If you know where your house will be built, calculate what they will need for a work zone around it, and you could still start to plant some traditional fruit trees in the areas they won't be working. (Most fruit trees take at least 3 years before they start to bare fruit). You originally asked about planting in fall or spring. I like to plant in the fall. Prices are better and the trees seem to like the chance to start working on their roots before the stress of summer heat. Saying all that, this is only if y'all live close to where you will be building. Trees need extra water the first year, (any time they don't get a inch of rain water per week, you need to supply it) so if it's close you can supply the extra water. I'd be going to where I was moving to very often anyway. (wouldn't be a trip just to water the trees).

    Good luck finding a good contractor, and the more you can tell them exactly what you want (both the builder and the landscaper) the happier y'all will be when it's finished. Maybe having to delay will be a blessing in disguise and having the time to detail what you really want will give y'all a much better home (more in line with your dreams instead of the contractors).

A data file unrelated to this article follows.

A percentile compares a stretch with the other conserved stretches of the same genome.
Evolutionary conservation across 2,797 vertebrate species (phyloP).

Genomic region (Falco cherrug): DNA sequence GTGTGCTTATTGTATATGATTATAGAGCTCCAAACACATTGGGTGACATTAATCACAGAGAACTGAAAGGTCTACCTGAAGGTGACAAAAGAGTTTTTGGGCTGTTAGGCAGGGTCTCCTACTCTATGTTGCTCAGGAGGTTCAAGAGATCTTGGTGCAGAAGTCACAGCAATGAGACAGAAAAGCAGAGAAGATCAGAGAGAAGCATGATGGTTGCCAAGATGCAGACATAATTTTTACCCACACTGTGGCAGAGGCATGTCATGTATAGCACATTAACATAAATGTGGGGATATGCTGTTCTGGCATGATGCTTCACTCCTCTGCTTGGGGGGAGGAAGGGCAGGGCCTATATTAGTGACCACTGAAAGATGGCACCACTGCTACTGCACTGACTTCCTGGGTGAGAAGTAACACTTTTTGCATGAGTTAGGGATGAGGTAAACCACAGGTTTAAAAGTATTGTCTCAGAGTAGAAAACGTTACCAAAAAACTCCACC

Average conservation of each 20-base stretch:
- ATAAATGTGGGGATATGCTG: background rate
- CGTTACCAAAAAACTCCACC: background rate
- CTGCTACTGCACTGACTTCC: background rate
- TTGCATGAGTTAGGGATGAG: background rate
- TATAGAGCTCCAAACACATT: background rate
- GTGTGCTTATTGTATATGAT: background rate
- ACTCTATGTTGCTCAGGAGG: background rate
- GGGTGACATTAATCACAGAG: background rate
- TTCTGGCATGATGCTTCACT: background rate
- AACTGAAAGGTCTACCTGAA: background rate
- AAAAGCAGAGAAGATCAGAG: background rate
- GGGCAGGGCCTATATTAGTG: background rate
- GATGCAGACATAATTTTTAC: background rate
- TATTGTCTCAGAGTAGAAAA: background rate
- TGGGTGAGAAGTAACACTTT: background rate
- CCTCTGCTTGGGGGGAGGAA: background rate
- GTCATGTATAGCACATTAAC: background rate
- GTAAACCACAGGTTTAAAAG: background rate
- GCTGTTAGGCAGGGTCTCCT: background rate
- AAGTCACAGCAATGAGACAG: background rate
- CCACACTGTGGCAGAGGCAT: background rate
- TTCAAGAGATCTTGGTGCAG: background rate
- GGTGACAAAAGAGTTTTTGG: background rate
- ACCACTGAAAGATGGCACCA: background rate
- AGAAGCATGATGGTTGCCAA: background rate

Pat
     
  8. Randy Dandy

    Randy Dandy Well-Known Member

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    Thanks Pat. We might just do that. What my wife said is somewhat true. If you plant any kind of fruit trees close to your house then it does seem to attract alot of bugs, flies, spiders, ect...We do have a spot further from the house to plant those though, but that has to be landscaped first. Your points are very well taken though and welcome. You have made us think about a couple of different ideas, and we will keep that in the back of our minds as we are trying to plan. We are trying to plan and take things a step at a time. Thanks again ver much, Randy